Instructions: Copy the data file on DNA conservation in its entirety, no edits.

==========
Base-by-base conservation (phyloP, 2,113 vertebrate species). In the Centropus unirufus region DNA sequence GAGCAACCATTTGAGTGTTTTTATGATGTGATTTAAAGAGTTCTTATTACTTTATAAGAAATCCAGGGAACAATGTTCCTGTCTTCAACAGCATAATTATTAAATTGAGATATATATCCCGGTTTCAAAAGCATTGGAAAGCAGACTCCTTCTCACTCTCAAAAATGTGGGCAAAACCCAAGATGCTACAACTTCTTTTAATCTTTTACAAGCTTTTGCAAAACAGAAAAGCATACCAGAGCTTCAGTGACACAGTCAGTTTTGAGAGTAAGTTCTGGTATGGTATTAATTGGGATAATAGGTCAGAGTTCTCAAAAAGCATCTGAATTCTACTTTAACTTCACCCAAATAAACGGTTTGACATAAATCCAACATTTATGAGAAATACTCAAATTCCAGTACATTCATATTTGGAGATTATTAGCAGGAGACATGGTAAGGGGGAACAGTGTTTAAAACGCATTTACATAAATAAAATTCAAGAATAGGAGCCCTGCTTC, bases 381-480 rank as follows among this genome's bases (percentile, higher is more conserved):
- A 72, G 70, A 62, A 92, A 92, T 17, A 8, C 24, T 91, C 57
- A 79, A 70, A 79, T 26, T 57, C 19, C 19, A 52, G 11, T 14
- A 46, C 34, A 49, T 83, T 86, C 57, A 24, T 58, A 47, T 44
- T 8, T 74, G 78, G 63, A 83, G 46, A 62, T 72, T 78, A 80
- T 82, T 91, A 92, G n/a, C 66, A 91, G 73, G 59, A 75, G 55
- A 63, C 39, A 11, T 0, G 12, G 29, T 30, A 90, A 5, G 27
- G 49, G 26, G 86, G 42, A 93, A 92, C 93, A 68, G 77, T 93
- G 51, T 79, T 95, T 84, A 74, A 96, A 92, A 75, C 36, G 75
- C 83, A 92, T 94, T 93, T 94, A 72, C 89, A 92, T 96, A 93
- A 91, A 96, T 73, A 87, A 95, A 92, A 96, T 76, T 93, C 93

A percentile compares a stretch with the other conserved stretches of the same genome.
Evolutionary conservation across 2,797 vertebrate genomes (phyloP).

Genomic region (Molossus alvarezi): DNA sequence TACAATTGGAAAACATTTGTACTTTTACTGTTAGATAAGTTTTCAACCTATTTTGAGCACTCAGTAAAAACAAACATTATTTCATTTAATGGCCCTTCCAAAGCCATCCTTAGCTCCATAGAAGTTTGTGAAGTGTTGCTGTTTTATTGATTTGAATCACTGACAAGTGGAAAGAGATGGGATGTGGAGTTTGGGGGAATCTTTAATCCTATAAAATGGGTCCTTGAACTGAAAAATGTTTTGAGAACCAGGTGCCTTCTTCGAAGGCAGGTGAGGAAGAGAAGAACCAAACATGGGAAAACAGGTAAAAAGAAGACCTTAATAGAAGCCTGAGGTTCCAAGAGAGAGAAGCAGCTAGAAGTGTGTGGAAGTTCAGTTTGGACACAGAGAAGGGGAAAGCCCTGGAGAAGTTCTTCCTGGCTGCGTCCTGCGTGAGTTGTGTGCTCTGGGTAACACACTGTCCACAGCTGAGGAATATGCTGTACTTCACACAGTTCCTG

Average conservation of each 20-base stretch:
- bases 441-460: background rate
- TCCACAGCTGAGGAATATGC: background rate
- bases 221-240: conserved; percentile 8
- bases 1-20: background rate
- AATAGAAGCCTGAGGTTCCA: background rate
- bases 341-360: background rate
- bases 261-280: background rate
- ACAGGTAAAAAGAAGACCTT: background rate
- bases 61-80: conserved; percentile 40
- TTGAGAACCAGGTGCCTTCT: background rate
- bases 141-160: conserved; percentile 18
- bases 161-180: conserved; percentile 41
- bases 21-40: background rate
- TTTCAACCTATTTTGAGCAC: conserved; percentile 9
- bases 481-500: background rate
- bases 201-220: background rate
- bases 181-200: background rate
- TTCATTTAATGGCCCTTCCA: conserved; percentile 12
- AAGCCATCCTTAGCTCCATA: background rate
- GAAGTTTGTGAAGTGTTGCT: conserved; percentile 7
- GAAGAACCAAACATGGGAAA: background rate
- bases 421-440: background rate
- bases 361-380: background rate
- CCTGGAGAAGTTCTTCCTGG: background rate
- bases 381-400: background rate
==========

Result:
Base-by-base conservation (phyloP, 2,113 vertebrate species). In the Centropus unirufus region DNA sequence GAGCAACCATTTGAGTGTTTTTATGATGTGATTTAAAGAGTTCTTATTACTTTATAAGAAATCCAGGGAACAATGTTCCTGTCTTCAACAGCATAATTATTAAATTGAGATATATATCCCGGTTTCAAAAGCATTGGAAAGCAGACTCCTTCTCACTCTCAAAAATGTGGGCAAAACCCAAGATGCTACAACTTCTTTTAATCTTTTACAAGCTTTTGCAAAACAGAAAAGCATACCAGAGCTTCAGTGACACAGTCAGTTTTGAGAGTAAGTTCTGGTATGGTATTAATTGGGATAATAGGTCAGAGTTCTCAAAAAGCATCTGAATTCTACTTTAACTTCACCCAAATAAACGGTTTGACATAAATCCAACATTTATGAGAAATACTCAAATTCCAGTACATTCATATTTGGAGATTATTAGCAGGAGACATGGTAAGGGGGAACAGTGTTTAAAACGCATTTACATAAATAAAATTCAAGAATAGGAGCCCTGCTTC, bases 381-480 rank as follows among this genome's bases (percentile, higher is more conserved):
- A 72, G 70, A 62, A 92, A 92, T 17, A 8, C 24, T 91, C 57
- A 79, A 70, A 79, T 26, T 57, C 19, C 19, A 52, G 11, T 14
- A 46, C 34, A 49, T 83, T 86, C 57, A 24, T 58, A 47, T 44
- T 8, T 74, G 78, G 63, A 83, G 46, A 62, T 72, T 78, A 80
- T 82, T 91, A 92, G n/a, C 66, A 91, G 73, G 59, A 75, G 55
- A 63, C 39, A 11, T 0, G 12, G 29, T 30, A 90, A 5, G 27
- G 49, G 26, G 86, G 42, A 93, A 92, C 93, A 68, G 77, T 93
- G 51, T 79, T 95, T 84, A 74, A 96, A 92, A 75, C 36, G 75
- C 83, A 92, T 94, T 93, T 94, A 72, C 89, A 92, T 96, A 93
- A 91, A 96, T 73, A 87, A 95, A 92, A 96, T 76, T 93, C 93

A percentile compares a stretch with the other conserved stretches of the same genome.
Evolutionary conservation across 2,797 vertebrate genomes (phyloP).

Genomic region (Molossus alvarezi): DNA sequence TACAATTGGAAAACATTTGTACTTTTACTGTTAGATAAGTTTTCAACCTATTTTGAGCACTCAGTAAAAACAAACATTATTTCATTTAATGGCCCTTCCAAAGCCATCCTTAGCTCCATAGAAGTTTGTGAAGTGTTGCTGTTTTATTGATTTGAATCACTGACAAGTGGAAAGAGATGGGATGTGGAGTTTGGGGGAATCTTTAATCCTATAAAATGGGTCCTTGAACTGAAAAATGTTTTGAGAACCAGGTGCCTTCTTCGAAGGCAGGTGAGGAAGAGAAGAACCAAACATGGGAAAACAGGTAAAAAGAAGACCTTAATAGAAGCCTGAGGTTCCAAGAGAGAGAAGCAGCTAGAAGTGTGTGGAAGTTCAGTTTGGACACAGAGAAGGGGAAAGCCCTGGAGAAGTTCTTCCTGGCTGCGTCCTGCGTGAGTTGTGTGCTCTGGGTAACACACTGTCCACAGCTGAGGAATATGCTGTACTTCACACAGTTCCTG

Average conservation of each 20-base stretch:
- bases 441-460: background rate
- TCCACAGCTGAGGAATATGC: background rate
- bases 221-240: conserved; percentile 8
- bases 1-20: background rate
- AATAGAAGCCTGAGGTTCCA: background rate
- bases 341-360: background rate
- bases 261-280: background rate
- ACAGGTAAAAAGAAGACCTT: background rate
- bases 61-80: conserved; percentile 40
- TTGAGAACCAGGTGCCTTCT: background rate
- bases 141-160: conserved; percentile 18
- bases 161-180: conserved; percentile 41
- bases 21-40: background rate
- TTTCAACCTATTTTGAGCAC: conserved; percentile 9
- bases 481-500: background rate
- bases 201-220: background rate
- bases 181-200: background rate
- TTCATTTAATGGCCCTTCCA: conserved; percentile 12
- AAGCCATCCTTAGCTCCATA: background rate
- GAAGTTTGTGAAGTGTTGCT: conserved; percentile 7
- GAAGAACCAAACATGGGAAA: background rate
- bases 421-440: background rate
- bases 361-380: background rate
- CCTGGAGAAGTTCTTCCTGG: background rate
- bases 381-400: background rate